VMware.Data.SQLFire.SQLFTransaction implements the System.Data.IDbTransaction interface, which controls distributed transactions for a SQLFire system.

This class also extends the abstract System.Data.Common.DbTransaction class, so applications requiring generic coding can make use of the base class for transactional operations.

A SQLFTransaction object cannot be explicitly created. To begin a new transaction in SQLFire, use the BeginTransaction methods of the SQLFClientConnection class. It is also possible to control transactions directly using the SQLFClientConnection using the BeginSQLFTransaction, Commit and Rollback methods without creating a transaction object for the same. Also refer to AutoCommit, IsolationLevel properties of the SQLFClientConnection class for additional properties related to transactions.

The isolation level for the transaction is set by passing the required System.Data.IsolationLevel to the BeginTransaction/BeginSQLFTransaction methods. The supported isolation levels are ReadUncommitted, ReadCommitted, and RepeatableRead.

Internally, any transaction that uses the ReadUncommitted level is implicitly upgraded to ReadCommitted. When nothing is specified, the transaction uses the ReadCommitted isolation level, which is what will be returned as the result of the IsolationLevel property (rather than returning Unspecified). In addition the special IsolationLevel.Chaos denotes an absence of any transaction (Connection.TRANSACTION_NONE in JDBC). However, the underlying GemFire store still offers a certain amount of data consistency and atomicity as given in the section Understanding the data consistency model. Using Distributed Transactions in Your Applications provides an overview of the distributed transaction implementation offered in SQLFire and the semantics for the same.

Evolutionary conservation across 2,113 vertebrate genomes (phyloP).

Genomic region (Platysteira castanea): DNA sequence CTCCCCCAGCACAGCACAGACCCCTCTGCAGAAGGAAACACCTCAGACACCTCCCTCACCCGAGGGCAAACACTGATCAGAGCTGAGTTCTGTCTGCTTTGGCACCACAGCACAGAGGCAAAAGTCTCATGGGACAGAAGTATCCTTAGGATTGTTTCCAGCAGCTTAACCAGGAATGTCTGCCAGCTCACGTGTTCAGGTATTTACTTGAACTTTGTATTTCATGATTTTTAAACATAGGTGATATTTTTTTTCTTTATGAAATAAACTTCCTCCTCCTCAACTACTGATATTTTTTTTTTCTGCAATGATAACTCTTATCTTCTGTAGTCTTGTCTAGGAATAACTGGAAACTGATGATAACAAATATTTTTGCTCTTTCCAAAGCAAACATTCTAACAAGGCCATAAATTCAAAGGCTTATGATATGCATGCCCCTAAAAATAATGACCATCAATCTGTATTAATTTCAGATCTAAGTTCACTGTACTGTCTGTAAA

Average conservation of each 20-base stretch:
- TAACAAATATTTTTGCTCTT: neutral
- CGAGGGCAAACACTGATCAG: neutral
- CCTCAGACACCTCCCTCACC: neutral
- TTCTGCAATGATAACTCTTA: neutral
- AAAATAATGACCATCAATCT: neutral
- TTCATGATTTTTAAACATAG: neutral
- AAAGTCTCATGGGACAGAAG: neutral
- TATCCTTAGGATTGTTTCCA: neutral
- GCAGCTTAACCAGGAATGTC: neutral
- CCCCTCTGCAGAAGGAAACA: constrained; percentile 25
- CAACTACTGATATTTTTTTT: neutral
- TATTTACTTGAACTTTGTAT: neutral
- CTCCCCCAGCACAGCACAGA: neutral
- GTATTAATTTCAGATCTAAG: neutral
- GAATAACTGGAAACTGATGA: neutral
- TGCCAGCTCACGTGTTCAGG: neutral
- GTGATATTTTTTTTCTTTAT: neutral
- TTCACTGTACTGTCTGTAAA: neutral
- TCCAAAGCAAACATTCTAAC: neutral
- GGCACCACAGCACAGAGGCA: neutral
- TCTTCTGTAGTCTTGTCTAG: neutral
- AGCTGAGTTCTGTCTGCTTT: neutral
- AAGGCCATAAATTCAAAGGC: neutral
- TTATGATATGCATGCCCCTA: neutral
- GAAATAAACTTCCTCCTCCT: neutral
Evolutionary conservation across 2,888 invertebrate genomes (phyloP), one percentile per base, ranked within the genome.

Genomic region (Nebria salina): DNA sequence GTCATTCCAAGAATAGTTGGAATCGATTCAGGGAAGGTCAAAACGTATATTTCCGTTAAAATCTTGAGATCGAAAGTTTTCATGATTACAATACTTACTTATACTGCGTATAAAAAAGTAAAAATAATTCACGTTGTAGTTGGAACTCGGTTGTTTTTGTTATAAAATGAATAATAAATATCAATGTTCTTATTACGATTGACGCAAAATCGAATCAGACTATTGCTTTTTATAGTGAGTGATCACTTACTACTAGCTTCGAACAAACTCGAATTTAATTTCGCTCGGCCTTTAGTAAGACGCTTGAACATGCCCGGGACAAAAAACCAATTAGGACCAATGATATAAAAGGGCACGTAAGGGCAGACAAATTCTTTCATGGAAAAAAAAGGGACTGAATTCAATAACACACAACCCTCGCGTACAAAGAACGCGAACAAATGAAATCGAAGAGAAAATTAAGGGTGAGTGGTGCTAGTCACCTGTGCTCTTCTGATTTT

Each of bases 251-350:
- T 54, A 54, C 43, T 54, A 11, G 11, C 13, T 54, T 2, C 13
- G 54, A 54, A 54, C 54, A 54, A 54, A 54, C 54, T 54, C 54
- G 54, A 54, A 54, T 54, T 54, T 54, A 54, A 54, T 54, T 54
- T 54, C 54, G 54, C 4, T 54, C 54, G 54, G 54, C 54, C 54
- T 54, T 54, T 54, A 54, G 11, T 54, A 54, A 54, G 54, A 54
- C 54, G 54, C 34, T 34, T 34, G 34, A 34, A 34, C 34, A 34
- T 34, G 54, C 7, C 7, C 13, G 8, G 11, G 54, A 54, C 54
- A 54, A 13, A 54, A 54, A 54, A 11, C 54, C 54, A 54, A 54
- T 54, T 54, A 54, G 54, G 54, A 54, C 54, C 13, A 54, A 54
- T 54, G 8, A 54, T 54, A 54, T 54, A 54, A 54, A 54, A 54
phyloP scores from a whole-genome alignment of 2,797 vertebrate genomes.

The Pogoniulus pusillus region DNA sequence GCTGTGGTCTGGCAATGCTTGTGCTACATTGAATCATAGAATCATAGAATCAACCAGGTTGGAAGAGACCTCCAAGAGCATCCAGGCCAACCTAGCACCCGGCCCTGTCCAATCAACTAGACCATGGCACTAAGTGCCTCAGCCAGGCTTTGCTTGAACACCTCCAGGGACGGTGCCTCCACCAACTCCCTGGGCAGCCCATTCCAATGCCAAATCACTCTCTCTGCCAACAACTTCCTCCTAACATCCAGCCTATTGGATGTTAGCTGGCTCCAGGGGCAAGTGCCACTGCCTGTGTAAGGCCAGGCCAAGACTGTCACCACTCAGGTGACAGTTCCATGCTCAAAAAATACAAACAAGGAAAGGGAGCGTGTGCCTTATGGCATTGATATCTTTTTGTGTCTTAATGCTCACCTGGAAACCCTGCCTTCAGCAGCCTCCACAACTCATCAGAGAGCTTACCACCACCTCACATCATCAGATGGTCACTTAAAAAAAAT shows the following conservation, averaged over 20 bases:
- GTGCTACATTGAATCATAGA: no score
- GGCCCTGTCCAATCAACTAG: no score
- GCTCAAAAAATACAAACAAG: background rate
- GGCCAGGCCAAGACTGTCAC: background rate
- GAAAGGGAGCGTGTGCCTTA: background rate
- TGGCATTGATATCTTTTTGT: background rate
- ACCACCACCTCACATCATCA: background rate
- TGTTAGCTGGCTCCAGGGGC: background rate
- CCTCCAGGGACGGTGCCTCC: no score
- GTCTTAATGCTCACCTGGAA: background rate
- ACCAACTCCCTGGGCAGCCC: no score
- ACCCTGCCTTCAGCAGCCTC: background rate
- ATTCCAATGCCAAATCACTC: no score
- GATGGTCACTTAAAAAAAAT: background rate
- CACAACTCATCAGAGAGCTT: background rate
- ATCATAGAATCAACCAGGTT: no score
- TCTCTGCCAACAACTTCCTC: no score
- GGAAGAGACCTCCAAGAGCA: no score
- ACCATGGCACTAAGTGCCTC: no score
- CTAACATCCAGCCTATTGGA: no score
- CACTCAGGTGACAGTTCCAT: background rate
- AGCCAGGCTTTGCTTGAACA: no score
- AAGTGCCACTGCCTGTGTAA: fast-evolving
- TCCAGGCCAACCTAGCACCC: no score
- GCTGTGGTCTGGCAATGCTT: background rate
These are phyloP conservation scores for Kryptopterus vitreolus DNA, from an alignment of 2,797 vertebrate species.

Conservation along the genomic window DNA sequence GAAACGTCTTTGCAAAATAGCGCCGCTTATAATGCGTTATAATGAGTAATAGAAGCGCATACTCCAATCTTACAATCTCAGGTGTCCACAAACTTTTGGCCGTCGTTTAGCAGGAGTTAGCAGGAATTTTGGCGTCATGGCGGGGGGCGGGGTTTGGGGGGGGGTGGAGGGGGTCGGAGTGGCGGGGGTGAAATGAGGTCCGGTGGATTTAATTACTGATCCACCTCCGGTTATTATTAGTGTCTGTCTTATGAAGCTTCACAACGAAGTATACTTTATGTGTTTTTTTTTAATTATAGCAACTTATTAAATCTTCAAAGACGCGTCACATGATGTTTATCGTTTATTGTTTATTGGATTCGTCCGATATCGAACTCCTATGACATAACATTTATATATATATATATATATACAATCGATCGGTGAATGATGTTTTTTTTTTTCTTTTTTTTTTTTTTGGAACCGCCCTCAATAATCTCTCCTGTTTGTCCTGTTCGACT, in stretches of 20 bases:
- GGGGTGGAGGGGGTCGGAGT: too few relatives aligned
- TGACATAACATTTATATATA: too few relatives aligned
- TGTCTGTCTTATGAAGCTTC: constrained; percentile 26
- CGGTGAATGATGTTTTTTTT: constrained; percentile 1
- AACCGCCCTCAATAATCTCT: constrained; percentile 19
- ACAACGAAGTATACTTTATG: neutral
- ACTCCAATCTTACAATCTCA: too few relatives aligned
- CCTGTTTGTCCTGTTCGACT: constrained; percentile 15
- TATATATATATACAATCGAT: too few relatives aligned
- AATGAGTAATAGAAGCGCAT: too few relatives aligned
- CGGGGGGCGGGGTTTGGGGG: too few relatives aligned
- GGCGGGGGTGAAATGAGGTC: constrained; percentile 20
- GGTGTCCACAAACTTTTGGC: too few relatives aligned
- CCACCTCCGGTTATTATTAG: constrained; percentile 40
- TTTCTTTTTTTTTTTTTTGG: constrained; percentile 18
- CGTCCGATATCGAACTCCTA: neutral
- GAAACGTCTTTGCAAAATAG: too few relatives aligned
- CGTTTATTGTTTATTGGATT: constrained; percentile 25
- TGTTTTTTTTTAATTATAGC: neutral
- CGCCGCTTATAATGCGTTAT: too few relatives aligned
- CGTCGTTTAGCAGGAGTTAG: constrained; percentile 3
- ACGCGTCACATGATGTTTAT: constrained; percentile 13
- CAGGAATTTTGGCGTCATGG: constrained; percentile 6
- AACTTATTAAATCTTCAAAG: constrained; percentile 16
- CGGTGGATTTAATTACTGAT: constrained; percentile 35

When a SQLFire transaction throws a SQLFException having a severity of Transaction or greater, the transaction is implicitly rolled back on the server and there is no need to explicitly roll it back. Conflicts between transactions (where the same row is being updated by two transactions) and constraint violations cause the transaction to roll back. The latter case is a limitation caused by the distributed nature of a SQLFire system.

The MSDN documentation for IDbTransaction and DbTransaction provides more details about the API methods and usage.


// Open a new connection to the network server running on localhost:1527
string host = "localhost";
int port = 1527;
string connectionStr = string.Format("server={0}:{1}", host, port);
using (SQLFClientConnection conn = new SQLFClientConnection(connectionStr)) {

  // create a table
  SQLFCommand cmd = new SQLFCommand(
      "create table t1 (id int primary key, addr varchar(20))", conn);

  SQLFTransaction tran = conn.BeginTransaction(IsolationLevel.ReadCommitted);
  cmd.Transaction = tran;
  // insert into the table using positional parameters
  cmd = new SQLFCommand("insert into t1 (id, addr) values (?, ?)", conn);
  for (int i = 0; i < 1000; i++) {
    cmd.Parameters.Add("addr" + i);


  // fire some updates and if any unsuccessful then rollback the transaction
  cmd.CommandText = "update t1 set addr = ? where id = ?";
  tran = conn.BeginTransaction(IsolationLevel.ReadCommitted);
  cmd.Transaction = tran;
  bool success = true;
  for (int i = 100; i < 200; i++) {
    cmd.Parameters.Add("address" + i);
    if (cmd.ExecuteNonQuery() != 1) {
      // update failed; rolling back the entire transaction
      success = false;
  if (success) {
    // all succeeded; commit the transaction

  // drop the table
  cmd = new SQLFCommand("drop table t1", conn);